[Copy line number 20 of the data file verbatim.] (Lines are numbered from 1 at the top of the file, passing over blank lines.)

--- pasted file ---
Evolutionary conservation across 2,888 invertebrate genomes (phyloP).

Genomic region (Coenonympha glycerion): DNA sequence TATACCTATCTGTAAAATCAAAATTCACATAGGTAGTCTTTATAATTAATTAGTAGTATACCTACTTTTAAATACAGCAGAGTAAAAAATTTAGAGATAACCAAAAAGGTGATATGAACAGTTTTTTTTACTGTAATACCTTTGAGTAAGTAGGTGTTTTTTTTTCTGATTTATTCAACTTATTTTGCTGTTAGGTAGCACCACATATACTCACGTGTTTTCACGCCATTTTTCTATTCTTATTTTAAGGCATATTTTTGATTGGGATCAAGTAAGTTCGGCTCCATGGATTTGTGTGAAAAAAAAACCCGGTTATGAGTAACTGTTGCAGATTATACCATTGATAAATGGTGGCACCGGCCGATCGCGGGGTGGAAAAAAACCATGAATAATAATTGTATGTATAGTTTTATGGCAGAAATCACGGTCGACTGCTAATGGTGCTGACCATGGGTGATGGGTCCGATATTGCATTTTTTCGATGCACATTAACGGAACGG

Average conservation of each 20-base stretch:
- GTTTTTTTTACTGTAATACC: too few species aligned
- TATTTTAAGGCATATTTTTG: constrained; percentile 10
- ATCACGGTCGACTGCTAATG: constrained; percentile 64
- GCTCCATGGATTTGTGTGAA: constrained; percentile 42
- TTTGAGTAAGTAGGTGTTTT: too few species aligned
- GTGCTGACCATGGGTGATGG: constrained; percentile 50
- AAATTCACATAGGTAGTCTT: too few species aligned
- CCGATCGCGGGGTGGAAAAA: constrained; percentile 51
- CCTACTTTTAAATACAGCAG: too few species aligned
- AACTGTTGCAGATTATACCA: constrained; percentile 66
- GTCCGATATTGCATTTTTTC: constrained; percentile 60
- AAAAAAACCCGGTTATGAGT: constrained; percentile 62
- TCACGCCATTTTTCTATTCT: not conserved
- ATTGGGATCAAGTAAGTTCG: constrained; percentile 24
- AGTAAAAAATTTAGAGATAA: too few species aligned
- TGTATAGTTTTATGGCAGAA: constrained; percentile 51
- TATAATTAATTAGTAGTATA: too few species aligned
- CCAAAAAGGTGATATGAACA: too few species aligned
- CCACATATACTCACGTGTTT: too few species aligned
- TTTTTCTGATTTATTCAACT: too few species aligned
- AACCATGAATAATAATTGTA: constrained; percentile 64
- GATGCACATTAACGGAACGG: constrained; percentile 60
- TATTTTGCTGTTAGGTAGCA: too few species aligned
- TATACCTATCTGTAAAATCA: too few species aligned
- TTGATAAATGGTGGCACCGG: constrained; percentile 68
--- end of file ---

- TATAATTAATTAGTAGTATA: too few species aligned